Evaluation of In-House Urine Dipstick, Reference Laboratory Urinalysis, and Urine Protein:Creatinine Ratio from a Colony of Goeldi’s Monkeys (Callimico goeldii)
American Association of Zoo Veterinarians Conference 2014

Sarah A. Cannizzo1, VMD, MA; Jennifer N. Langan2,3, DVM, DACZM; Mark Warneke2, BS; Matthew Allender3, DVM, MS, PhD, DACZM3

1Wildlife Safari, Winston, OR, USA; 2Chicago Zoological Society, Brookfield Zoo, Brookfield, IL, USA; 3University of Illinois, College of Veterinary Medicine, Urbana, IL, USA


This study evaluated results from an in-house (IH) laboratory dipstick, a reference laboratory (RL) urinalysis, and urine protein:creatinine (UPC) ratios from Goeldi’s monkeys (Callimico goeldii). Urine was collected on two occasions from 25 individuals comprising a single captive colony in North America and compared based on laboratory, sex, age class, and presence/absence of a normal urinalysis. Urine specific gravity and pH between laboratories were statistically different and compared separately, but all other analytes were combined for the statistical analysis. Overall, 42–100% of animals had at least a trace amount of protein in their urine. In comparing normal and abnormal urinalyses UPC, quantitative protein measurement, RL dipstick protein, and RL pH were all statistically different. Eleven animals (44%) in round 1 and nine animals (36%) in round 2 had UPC ratios ≥0.5. Based on results of this study, UPC for Callimico sp. >0.3 was found to be abnormal and supportive of renal compromise. Higher protein in the 1–4-year age class was the only significant age-related difference. There was no association between any categorical variable (glucose, blood, bilirubin, ketones, urobilinogen) and abnormal urinalysis. Since renal disease is a major cause of morbidity and mortality in this species,1,2 we recommend including routine urinalyses and UPC ratios as part of preventive care programs for this species. These data provide the first published information on urinalysis and UPC ratios in this species and will serve as a helpful reference for interpreting results and evaluating patients with renal disease.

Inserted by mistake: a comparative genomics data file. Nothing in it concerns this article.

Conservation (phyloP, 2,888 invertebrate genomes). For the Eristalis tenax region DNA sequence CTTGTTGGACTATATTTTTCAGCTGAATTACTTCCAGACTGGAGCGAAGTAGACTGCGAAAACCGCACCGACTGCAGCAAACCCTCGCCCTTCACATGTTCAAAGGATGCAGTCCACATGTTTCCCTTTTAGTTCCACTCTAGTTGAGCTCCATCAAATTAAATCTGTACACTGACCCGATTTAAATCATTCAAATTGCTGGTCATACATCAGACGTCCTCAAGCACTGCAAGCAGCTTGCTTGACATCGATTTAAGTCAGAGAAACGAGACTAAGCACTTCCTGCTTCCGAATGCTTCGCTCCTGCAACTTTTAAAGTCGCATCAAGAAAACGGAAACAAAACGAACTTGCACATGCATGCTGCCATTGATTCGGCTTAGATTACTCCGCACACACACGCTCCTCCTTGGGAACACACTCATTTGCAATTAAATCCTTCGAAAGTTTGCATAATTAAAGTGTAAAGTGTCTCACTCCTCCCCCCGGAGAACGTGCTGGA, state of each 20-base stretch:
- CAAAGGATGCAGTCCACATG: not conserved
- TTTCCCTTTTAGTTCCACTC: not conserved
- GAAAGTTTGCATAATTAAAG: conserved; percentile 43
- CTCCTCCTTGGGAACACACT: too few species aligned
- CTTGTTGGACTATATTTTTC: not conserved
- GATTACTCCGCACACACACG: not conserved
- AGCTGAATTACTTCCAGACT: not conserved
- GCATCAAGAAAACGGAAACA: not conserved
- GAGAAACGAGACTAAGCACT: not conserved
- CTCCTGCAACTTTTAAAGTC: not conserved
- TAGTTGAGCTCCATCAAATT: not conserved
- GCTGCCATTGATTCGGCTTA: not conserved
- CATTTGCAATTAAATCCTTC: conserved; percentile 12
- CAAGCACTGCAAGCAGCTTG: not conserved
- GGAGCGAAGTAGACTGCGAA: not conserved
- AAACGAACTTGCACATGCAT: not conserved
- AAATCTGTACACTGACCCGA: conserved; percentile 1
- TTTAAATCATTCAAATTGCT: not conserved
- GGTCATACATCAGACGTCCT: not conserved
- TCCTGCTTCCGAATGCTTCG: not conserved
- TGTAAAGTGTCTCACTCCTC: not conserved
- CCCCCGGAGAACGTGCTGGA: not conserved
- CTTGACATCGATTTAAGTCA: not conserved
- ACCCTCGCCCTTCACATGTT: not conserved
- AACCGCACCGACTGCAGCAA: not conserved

The authors would like to thank the animal care staff at the Brookfield Zoo for collecting the urine samples for this study.

Literature Cited

1.  Crissey SD, Meehan TP, Langman C, Pruett-Jones MA. Vitamin D metabolites 25(OH)D and 1,25(OH) 2D and kidney function indices and the relationship to diet in Goeldi’s monkeys (Callimico goeldii). Zoo Biol. 1999;18:565–574.

2.  Zdziarski JM, Sarich NA, Witecki KE, Lednicky JA. Molecular analysis of SV-40-CAL, a new slow growing SV-40 strain from the kidney of a caged New World monkey with fatal renal disease. Virus Genes. 2004;29(2):183–190.


Speaker Information
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Sarah A. Cannizzo, VMD, MA
Wildlife Safari
Winston, OR, USA

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